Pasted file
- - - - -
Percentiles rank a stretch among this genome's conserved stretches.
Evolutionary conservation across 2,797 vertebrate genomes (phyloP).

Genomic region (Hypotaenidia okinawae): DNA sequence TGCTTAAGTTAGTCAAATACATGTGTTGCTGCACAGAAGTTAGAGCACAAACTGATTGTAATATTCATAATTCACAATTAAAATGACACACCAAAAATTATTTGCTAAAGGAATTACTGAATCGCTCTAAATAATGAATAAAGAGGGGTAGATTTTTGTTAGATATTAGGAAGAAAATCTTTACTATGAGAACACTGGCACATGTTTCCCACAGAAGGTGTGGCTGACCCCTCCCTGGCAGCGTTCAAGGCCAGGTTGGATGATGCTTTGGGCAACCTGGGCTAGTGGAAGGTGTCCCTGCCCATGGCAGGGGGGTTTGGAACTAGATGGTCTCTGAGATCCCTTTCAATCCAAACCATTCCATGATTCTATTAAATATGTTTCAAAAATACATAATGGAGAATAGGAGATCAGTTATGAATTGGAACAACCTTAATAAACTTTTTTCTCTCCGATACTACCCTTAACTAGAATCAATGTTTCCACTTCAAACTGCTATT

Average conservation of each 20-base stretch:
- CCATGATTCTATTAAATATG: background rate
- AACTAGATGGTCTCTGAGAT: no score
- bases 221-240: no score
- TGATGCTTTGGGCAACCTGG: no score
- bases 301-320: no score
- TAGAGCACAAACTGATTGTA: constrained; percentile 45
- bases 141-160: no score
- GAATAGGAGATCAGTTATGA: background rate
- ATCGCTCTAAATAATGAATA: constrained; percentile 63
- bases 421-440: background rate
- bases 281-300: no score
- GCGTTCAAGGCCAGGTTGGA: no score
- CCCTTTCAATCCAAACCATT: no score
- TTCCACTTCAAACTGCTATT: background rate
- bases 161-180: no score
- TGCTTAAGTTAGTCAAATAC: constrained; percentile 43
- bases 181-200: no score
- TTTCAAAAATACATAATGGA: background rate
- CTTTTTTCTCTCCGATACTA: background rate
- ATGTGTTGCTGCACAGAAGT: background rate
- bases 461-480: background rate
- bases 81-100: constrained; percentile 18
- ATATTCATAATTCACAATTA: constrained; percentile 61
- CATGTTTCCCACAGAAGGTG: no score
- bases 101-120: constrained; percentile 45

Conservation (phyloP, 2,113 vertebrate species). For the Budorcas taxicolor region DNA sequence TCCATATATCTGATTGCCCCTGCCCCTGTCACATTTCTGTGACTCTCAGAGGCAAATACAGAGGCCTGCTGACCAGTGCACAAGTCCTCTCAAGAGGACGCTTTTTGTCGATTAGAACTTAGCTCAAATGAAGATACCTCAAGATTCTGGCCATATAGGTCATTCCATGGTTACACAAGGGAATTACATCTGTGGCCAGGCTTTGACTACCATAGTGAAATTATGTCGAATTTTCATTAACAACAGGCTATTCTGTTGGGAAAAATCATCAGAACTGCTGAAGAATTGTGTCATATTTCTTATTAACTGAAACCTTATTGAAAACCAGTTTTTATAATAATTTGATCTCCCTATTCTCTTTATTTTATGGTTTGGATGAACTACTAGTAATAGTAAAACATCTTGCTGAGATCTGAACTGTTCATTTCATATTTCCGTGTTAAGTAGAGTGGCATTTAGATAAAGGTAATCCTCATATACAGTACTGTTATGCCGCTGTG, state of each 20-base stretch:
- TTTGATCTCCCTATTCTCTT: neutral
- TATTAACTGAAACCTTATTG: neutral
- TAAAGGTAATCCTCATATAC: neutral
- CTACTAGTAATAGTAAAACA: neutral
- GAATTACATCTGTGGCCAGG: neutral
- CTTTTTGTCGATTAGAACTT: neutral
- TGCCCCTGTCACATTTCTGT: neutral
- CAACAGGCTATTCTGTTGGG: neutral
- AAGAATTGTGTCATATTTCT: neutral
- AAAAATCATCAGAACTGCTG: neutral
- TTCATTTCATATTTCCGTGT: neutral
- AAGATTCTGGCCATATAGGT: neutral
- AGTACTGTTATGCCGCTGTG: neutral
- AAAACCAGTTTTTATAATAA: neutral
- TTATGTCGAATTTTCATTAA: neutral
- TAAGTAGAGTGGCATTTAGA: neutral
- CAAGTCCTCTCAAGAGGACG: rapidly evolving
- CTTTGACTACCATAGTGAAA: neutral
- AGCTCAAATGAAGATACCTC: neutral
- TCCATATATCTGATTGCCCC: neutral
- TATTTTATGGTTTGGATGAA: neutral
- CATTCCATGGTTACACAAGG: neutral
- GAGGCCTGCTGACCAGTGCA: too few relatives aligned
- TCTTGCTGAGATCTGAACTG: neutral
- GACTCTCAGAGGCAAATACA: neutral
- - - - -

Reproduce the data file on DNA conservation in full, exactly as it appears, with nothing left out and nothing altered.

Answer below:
Percentiles rank a stretch among this genome's conserved stretches.
Evolutionary conservation across 2,797 vertebrate genomes (phyloP).

Genomic region (Hypotaenidia okinawae): DNA sequence TGCTTAAGTTAGTCAAATACATGTGTTGCTGCACAGAAGTTAGAGCACAAACTGATTGTAATATTCATAATTCACAATTAAAATGACACACCAAAAATTATTTGCTAAAGGAATTACTGAATCGCTCTAAATAATGAATAAAGAGGGGTAGATTTTTGTTAGATATTAGGAAGAAAATCTTTACTATGAGAACACTGGCACATGTTTCCCACAGAAGGTGTGGCTGACCCCTCCCTGGCAGCGTTCAAGGCCAGGTTGGATGATGCTTTGGGCAACCTGGGCTAGTGGAAGGTGTCCCTGCCCATGGCAGGGGGGTTTGGAACTAGATGGTCTCTGAGATCCCTTTCAATCCAAACCATTCCATGATTCTATTAAATATGTTTCAAAAATACATAATGGAGAATAGGAGATCAGTTATGAATTGGAACAACCTTAATAAACTTTTTTCTCTCCGATACTACCCTTAACTAGAATCAATGTTTCCACTTCAAACTGCTATT

Average conservation of each 20-base stretch:
- CCATGATTCTATTAAATATG: background rate
- AACTAGATGGTCTCTGAGAT: no score
- bases 221-240: no score
- TGATGCTTTGGGCAACCTGG: no score
- bases 301-320: no score
- TAGAGCACAAACTGATTGTA: constrained; percentile 45
- bases 141-160: no score
- GAATAGGAGATCAGTTATGA: background rate
- ATCGCTCTAAATAATGAATA: constrained; percentile 63
- bases 421-440: background rate
- bases 281-300: no score
- GCGTTCAAGGCCAGGTTGGA: no score
- CCCTTTCAATCCAAACCATT: no score
- TTCCACTTCAAACTGCTATT: background rate
- bases 161-180: no score
- TGCTTAAGTTAGTCAAATAC: constrained; percentile 43
- bases 181-200: no score
- TTTCAAAAATACATAATGGA: background rate
- CTTTTTTCTCTCCGATACTA: background rate
- ATGTGTTGCTGCACAGAAGT: background rate
- bases 461-480: background rate
- bases 81-100: constrained; percentile 18
- ATATTCATAATTCACAATTA: constrained; percentile 61
- CATGTTTCCCACAGAAGGTG: no score
- bases 101-120: constrained; percentile 45

Conservation (phyloP, 2,113 vertebrate species). For the Budorcas taxicolor region DNA sequence TCCATATATCTGATTGCCCCTGCCCCTGTCACATTTCTGTGACTCTCAGAGGCAAATACAGAGGCCTGCTGACCAGTGCACAAGTCCTCTCAAGAGGACGCTTTTTGTCGATTAGAACTTAGCTCAAATGAAGATACCTCAAGATTCTGGCCATATAGGTCATTCCATGGTTACACAAGGGAATTACATCTGTGGCCAGGCTTTGACTACCATAGTGAAATTATGTCGAATTTTCATTAACAACAGGCTATTCTGTTGGGAAAAATCATCAGAACTGCTGAAGAATTGTGTCATATTTCTTATTAACTGAAACCTTATTGAAAACCAGTTTTTATAATAATTTGATCTCCCTATTCTCTTTATTTTATGGTTTGGATGAACTACTAGTAATAGTAAAACATCTTGCTGAGATCTGAACTGTTCATTTCATATTTCCGTGTTAAGTAGAGTGGCATTTAGATAAAGGTAATCCTCATATACAGTACTGTTATGCCGCTGTG, state of each 20-base stretch:
- TTTGATCTCCCTATTCTCTT: neutral
- TATTAACTGAAACCTTATTG: neutral
- TAAAGGTAATCCTCATATAC: neutral
- CTACTAGTAATAGTAAAACA: neutral
- GAATTACATCTGTGGCCAGG: neutral
- CTTTTTGTCGATTAGAACTT: neutral
- TGCCCCTGTCACATTTCTGT: neutral
- CAACAGGCTATTCTGTTGGG: neutral
- AAGAATTGTGTCATATTTCT: neutral
- AAAAATCATCAGAACTGCTG: neutral
- TTCATTTCATATTTCCGTGT: neutral
- AAGATTCTGGCCATATAGGT: neutral
- AGTACTGTTATGCCGCTGTG: neutral
- AAAACCAGTTTTTATAATAA: neutral
- TTATGTCGAATTTTCATTAA: neutral
- TAAGTAGAGTGGCATTTAGA: neutral
- CAAGTCCTCTCAAGAGGACG: rapidly evolving
- CTTTGACTACCATAGTGAAA: neutral
- AGCTCAAATGAAGATACCTC: neutral
- TCCATATATCTGATTGCCCC: neutral
- TATTTTATGGTTTGGATGAA: neutral
- CATTCCATGGTTACACAAGG: neutral
- GAGGCCTGCTGACCAGTGCA: too few relatives aligned
- TCTTGCTGAGATCTGAACTG: neutral
- GACTCTCAGAGGCAAATACA: neutral